The situation I'm talking about breaks down as follows:
Someone on my friends list, or perhaps someone just posting publicly, says something in their journal that I don't agree with.
I click on the "Leave a Comment" link and tell them so.
They comment back to disagree.
I comment back to further my case.
This goes back-and-forth as a debate is wont to do.
I see no inherent harm in this kind of healthy debate.
There's usually no malice involved, it's just an exchange of (conflicting) ideas.
Now, maybe the person that made the post has tired of the argument or maybe they are just trying for everything they can to win the argument, I'm not sure.
But, they pull out a hidden reserve. The "its my LJ" argument.
"It's my LJ, so I can write what I want. Go write your views in your own LJ".
I have a number of problems with this argument.
First, it strikes me as a little petulant.
It seems like the electronic equivalent of "it's my ball and I'm going home".
Secondly, the person posting has opted in to the comments system.
That's right folks, you can disable comments.
If you don't want your views questioned, you disable other people's ability to comment on them.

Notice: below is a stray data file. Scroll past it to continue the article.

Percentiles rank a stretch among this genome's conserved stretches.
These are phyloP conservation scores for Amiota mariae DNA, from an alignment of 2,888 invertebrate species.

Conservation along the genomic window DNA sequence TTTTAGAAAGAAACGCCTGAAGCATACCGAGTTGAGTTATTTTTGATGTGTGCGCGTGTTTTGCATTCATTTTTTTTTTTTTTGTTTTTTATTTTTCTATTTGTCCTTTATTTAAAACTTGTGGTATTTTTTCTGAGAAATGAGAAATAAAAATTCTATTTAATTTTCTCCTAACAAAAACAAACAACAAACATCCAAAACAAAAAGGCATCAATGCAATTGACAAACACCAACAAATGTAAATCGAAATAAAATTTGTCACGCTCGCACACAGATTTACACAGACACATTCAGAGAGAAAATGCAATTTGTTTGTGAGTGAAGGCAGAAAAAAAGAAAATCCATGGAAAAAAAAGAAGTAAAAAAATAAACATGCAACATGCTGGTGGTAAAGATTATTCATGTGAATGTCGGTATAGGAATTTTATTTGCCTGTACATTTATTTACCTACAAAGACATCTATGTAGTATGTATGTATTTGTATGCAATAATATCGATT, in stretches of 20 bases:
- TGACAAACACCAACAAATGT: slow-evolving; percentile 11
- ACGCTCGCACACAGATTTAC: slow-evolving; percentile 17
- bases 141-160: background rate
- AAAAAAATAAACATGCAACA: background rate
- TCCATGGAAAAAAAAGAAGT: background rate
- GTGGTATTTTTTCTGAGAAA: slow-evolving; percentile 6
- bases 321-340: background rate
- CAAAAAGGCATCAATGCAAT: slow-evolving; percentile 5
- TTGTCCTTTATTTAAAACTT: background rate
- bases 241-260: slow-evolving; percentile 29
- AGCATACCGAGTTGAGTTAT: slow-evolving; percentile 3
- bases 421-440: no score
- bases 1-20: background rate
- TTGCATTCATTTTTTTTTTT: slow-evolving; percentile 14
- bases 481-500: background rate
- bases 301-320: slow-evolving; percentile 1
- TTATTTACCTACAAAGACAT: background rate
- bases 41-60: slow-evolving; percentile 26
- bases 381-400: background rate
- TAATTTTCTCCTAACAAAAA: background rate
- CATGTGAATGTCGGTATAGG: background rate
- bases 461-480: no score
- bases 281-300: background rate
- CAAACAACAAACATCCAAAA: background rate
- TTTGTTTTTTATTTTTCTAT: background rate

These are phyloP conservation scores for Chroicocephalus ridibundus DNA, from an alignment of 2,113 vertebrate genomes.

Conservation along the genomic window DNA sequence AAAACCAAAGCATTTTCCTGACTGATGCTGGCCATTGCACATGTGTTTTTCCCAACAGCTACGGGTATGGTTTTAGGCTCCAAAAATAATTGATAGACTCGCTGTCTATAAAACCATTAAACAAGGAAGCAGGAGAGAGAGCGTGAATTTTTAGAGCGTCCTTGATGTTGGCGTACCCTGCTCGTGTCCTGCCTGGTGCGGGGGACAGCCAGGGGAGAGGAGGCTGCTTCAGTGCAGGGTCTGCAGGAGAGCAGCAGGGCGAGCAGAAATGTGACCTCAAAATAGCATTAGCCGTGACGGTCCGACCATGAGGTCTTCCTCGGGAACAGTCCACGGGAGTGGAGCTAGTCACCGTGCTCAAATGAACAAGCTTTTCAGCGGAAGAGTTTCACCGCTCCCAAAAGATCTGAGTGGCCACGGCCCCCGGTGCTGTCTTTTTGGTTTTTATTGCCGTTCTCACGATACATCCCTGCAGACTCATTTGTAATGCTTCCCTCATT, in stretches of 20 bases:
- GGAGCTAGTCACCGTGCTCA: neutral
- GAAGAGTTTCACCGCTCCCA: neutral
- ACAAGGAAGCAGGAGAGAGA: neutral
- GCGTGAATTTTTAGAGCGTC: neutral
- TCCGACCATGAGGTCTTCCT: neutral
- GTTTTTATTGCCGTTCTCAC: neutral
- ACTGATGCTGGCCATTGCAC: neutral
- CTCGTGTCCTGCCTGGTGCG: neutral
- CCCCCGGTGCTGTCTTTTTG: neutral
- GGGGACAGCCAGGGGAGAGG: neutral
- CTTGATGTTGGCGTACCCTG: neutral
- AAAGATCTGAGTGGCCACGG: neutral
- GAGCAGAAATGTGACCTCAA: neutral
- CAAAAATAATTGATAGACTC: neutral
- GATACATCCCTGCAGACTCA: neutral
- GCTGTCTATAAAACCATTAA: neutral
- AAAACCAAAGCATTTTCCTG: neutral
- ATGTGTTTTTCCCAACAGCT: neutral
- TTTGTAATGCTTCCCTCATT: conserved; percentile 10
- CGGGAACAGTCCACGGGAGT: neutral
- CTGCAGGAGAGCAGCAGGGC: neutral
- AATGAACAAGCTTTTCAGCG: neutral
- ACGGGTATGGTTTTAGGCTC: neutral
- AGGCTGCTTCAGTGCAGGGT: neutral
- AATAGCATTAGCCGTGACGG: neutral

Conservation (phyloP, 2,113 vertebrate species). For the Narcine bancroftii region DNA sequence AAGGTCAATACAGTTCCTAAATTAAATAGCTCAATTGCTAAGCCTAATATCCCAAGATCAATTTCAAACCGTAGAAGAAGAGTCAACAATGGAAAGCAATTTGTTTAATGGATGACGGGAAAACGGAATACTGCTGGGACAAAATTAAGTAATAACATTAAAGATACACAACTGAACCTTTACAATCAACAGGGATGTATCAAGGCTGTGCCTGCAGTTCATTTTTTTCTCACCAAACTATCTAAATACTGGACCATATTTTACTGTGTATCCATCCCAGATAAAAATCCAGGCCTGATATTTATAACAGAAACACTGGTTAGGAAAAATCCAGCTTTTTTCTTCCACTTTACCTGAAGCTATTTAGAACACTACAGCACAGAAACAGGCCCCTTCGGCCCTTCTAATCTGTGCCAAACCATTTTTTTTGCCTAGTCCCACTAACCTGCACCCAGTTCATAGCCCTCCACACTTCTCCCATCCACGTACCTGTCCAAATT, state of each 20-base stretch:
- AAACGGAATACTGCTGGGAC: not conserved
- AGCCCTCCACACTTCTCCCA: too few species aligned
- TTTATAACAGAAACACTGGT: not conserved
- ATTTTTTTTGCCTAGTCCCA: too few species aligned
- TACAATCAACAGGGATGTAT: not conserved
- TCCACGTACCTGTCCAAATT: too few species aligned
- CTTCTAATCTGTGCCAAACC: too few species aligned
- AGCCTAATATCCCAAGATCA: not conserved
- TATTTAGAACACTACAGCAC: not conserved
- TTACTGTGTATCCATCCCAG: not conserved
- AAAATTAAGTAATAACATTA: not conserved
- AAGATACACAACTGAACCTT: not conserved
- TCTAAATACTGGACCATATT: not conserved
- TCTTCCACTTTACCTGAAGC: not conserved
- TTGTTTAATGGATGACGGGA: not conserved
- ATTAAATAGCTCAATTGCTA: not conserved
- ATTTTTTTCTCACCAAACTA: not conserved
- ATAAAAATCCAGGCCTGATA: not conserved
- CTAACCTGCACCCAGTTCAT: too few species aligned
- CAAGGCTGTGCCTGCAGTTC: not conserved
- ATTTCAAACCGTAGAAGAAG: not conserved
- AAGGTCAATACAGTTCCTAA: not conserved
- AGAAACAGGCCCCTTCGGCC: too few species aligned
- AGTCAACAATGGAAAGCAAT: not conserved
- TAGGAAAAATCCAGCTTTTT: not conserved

If only you could do that in real life.
But, my point is, that by having comments enabled, you are inviting people to engage in discourse over whatever you posted about.
The invitation is right there at the bottom of the post.
It says "leave a comment".
So, why are you complaining when I excercise the invitation, and actually comment?
Oh, that's right, you're complaining because you disagree with my comment.
Had I commented to say that I agree with you whole-heartedly, you would never have told me to put my views in my own LJ.
You like having people agree with you in your journal, but nay-sayers have to make their own forum.
Thirdly, one of the implications of the "it's my LJ" argument, is that it's a private journal and not open to the scrutiny of others.
Well, that would be true if your posts were actually private.
By leaving them as public or even friends only, your LJ becomes, not a private diary with a padlock, but a broadcast medium.
Your public entry is as open to scrutiny as anything Channel 9 broadcasts.
Sure, I'm opting in to read your journal, but the same can be said about me switching on the telly.
Besides, if it's public, anyone can read it.
How someone can make a public broadcast, and then fall back on the argument that it's their private journal, I will never understand.